It’s a government holiday, so public sector employees get the day off. And the markets are closed, so Wall Street is out today too.
But not everyone gets Martin Luther King Jr. Day as a holiday. From an incensed tipster:
[A friend] at Price Waterhouse Coopers forwarded this offensive message, which was sent from the head of PWC US to all US employees. It is one thing for firm management to decide not to observe Dr. King’s birthday. It is quite another to dress up that decision, which was clearly motivated by a refusal to bear the costs of observing the holiday, as a noble gesture in honor of Dr. King’s achievements.
Clearly, the firm believes that its employees (many of whom are attorneys — hence the email to Above the Law) are unintelligent enough to believe that this thinly veiled insult was intended to honor Dr. King. Even more offensive is the fact that the firm denigrates Dr. King’s extraordinary struggles and achievements by equating them with the daily work of accountants, auditors and tax professionals as they work to save tax dollars and maximize profits for mega-corporations.
The comparison is laughable and utterly offensive. I trust that ATL will not allow the insult to go unnoticed.
We’ll let you be the judge. Check out the message, after the jump.
Here it is. We like how “day off” is put inside quotation marks. Scare quotes?
We have not edited this message. Any errors — including minor punctuation errors, such as placing a semicolon inside quotation marks, or using a semicolon instead of a colon — are in the original.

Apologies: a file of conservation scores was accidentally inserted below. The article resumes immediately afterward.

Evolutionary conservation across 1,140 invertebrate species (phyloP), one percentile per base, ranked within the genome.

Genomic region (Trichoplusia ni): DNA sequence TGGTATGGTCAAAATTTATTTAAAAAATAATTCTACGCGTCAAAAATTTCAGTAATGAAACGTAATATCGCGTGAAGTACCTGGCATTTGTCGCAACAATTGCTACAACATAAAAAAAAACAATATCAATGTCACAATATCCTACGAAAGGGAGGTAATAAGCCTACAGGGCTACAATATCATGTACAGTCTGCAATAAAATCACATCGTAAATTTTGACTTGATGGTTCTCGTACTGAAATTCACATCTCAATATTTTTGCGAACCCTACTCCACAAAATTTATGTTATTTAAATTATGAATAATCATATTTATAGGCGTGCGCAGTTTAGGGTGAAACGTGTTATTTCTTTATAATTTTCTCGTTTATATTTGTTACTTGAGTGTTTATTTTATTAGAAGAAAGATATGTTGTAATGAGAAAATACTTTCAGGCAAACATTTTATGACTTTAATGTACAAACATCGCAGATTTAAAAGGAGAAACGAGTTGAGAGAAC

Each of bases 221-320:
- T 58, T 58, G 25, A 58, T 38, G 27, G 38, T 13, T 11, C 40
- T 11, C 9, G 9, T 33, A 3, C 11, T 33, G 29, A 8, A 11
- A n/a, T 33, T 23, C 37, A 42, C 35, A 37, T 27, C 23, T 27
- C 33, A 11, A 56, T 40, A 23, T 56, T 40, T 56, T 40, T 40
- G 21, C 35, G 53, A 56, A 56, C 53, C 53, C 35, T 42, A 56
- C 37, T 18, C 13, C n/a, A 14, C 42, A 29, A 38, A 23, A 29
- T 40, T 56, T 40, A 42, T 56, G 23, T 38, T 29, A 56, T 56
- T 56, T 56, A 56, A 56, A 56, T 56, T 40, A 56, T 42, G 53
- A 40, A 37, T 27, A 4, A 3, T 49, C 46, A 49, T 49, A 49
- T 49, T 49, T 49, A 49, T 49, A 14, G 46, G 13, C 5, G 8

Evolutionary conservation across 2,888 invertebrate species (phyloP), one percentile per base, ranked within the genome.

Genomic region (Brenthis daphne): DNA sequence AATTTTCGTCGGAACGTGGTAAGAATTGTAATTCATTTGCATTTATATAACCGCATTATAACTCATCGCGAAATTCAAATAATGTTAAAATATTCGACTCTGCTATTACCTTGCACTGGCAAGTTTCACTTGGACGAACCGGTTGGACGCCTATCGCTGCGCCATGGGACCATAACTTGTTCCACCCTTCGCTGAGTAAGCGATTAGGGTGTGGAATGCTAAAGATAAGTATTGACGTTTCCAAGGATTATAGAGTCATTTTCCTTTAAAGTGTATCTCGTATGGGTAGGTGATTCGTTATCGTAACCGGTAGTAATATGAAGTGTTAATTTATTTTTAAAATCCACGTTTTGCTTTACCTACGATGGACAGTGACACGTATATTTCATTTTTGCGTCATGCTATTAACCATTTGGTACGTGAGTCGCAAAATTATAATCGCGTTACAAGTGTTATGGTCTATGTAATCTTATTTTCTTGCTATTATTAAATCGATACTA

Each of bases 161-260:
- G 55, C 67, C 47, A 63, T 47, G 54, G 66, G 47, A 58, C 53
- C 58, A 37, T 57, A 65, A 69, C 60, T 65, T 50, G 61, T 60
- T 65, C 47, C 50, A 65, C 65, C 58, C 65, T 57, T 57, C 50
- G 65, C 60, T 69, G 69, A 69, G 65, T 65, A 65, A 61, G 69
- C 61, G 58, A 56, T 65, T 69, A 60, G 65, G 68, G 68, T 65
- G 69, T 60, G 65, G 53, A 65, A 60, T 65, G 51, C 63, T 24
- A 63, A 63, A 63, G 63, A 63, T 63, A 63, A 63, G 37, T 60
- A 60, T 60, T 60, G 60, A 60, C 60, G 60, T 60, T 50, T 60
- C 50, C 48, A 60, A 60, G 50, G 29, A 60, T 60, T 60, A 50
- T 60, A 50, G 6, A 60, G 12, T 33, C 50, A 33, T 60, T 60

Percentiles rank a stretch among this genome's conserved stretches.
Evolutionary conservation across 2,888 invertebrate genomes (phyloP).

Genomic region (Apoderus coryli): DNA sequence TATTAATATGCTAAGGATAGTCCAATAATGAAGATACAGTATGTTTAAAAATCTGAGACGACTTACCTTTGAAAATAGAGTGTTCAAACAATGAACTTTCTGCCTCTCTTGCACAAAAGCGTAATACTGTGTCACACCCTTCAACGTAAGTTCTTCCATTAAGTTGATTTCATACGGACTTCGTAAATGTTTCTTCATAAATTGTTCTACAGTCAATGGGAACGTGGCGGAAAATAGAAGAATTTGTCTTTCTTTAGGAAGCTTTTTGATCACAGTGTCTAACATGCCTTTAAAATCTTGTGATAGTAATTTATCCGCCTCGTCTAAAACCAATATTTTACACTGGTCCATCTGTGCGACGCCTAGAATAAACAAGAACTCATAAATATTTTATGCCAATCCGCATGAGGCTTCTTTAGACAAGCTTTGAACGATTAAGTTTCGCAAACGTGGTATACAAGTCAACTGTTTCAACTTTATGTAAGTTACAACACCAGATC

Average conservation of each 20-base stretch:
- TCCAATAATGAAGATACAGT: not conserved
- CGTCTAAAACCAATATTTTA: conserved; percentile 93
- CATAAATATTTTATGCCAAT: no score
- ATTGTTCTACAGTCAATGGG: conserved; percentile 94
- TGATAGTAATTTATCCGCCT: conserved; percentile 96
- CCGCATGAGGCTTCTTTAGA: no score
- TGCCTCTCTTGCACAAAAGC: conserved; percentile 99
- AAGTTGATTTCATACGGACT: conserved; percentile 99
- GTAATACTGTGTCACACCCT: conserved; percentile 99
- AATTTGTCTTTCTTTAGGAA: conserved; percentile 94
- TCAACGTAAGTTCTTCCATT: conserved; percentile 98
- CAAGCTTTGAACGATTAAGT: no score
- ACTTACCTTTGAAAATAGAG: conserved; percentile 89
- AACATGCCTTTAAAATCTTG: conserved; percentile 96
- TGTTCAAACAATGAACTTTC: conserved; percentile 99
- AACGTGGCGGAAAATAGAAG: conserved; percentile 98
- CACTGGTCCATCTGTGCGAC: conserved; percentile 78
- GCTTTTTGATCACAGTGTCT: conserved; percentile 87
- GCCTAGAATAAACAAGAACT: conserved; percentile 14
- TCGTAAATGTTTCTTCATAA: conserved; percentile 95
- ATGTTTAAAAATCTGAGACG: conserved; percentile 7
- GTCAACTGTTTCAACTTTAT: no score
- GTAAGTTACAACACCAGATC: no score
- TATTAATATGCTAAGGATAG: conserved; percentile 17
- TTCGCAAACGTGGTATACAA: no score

MESSAGE FROM CHAIRMAN DENNIS NALLY TO PRICEWATERHOUSE COOPERS EMPLOYEES
From: Dennis M. Nally
Sent: 01/18/2008 09:15 AM EST
To: PwC US Staff
Subject: In honor of Dr. Martin Luther King, Jr.
This coming Monday, we commemorate the birthday of Dr. Martin Luther King, Jr., one of the preeminent leaders in the civil rights movement. At the age of 35, Dr. King was the youngest person at that time to receive the Nobel Peace Prize, and he is widely known for his work toward ending racial segregation in public schools and promoting meaningful civil rights legislation, including a law that would prohibit racial discrimination in the workplace.
Dr. King was a remarkable speaker, and his “I Have a Dream” speech is considered one of the most impactful dissertations of all time. But there is another quote he delivered that I think is particularly important for us as a Firm:
“Human progress is neither automatic nor inevitable… Every step toward the goal of justice requires sacrifice, suffering, and struggle; the tireless exertions and passionate concern of dedicated individuals.”
Many US companies have decided to give employees the “day off” in commemoration of Dr. King’s birthday. But as you read the quote above, you realize that Dr. King believed that the efforts around basic human rights could never take a holiday. As a result, we consider Dr. King’s birthday as a “day on;” a day to take action; a day to recognize that progress is not automatic.
Throughout many of our offices this Monday, we will be hosting talented high school students from our local markets. The intent of these gatherings is to introduce these students to the vast array of career opportunities that are available to them, not just in our profession, but in the business world in general. In keeping with Dr. King’s passion for equal opportunity, I believe this is a fitting tribute to his work.
I’ll leave you with one final quote from Dr. King; “Our lives begin to end the day we become silent about things that matter.” Equal rights cannot be taken for granted, either personally or collectively as a Firm. I hope that you will take a moment to reflect on the significance of this holiday and find some way to recommit to the equality and respect for all individuals that Dr. King talked about so many years ago.